Electric potential microelectrode for studies of electrobiogeophysics

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Spatially separated electron donors and acceptors in sediment can be exploited by the so-called “cable bacteria.” Electric potential microelectrodes (EPMs) were constructed to measure the electric fields that should appear when cable bacteria conduct electrons over centimeter distances. The EPMs were needle-shaped, shielded Ag/AgCl half-cells that were rendered insensitive to redox-active species in the environment. Tip diameters of 40 to 100 μm and signal resolution of approximately 10 μV were achieved. A test in marine sediments with active cable bacteria showed an electric potential increase by approximately 2mV from the sediment-water interface to a depth of approximately 20mm, in accordance with the location and direction of the electric currents estimated from oxygen, pH, and H2S microprofiles. The EPM also captured emergence and decay of electric diffusion potentials in the uppermillimeters of artificial sediment in response to changes in ion concentrations in the overlying water. The results suggest that the EPM can be used to track electric current sources and sinks with submillimeter resolution in microbial, biogeochemical, and geophysical studies.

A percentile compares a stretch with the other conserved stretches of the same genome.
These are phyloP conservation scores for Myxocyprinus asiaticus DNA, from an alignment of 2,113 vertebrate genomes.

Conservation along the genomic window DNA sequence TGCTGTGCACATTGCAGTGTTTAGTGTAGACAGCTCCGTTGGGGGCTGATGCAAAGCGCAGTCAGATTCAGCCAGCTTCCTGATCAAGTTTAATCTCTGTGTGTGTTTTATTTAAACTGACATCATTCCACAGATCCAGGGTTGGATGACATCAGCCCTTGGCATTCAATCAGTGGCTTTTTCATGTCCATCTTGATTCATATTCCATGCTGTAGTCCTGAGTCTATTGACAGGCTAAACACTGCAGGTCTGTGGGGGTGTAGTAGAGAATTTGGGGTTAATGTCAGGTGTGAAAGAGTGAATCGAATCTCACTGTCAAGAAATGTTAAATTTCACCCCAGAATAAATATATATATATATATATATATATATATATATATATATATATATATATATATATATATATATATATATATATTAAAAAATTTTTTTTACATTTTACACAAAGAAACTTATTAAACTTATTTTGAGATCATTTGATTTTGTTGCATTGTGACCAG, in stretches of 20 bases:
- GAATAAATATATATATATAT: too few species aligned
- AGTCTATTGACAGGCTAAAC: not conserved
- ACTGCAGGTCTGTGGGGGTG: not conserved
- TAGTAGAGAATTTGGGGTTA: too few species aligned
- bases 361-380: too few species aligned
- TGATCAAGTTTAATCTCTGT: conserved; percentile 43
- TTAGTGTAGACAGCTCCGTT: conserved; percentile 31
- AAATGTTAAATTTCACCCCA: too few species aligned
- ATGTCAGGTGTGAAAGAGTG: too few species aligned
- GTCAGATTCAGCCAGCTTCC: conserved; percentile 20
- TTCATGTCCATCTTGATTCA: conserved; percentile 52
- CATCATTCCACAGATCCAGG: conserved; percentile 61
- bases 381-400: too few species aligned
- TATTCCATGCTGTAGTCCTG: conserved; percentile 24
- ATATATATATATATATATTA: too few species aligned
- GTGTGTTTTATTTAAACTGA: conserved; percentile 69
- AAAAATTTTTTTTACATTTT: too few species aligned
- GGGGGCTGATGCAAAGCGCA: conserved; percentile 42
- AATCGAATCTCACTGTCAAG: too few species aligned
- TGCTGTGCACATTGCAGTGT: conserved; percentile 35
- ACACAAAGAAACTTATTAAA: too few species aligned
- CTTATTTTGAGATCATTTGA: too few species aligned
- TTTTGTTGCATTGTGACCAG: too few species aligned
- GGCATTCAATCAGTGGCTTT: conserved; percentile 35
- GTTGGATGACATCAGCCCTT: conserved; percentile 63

Original languageEnglish
JournalJournal of Geophysical Research: Biogeosciences
Volume119
Issue9
Pages (from-to)1906-1917
Number of pages12
ISSN2169-8953
DOIs
Publication statusPublished - 26 Sep 2014

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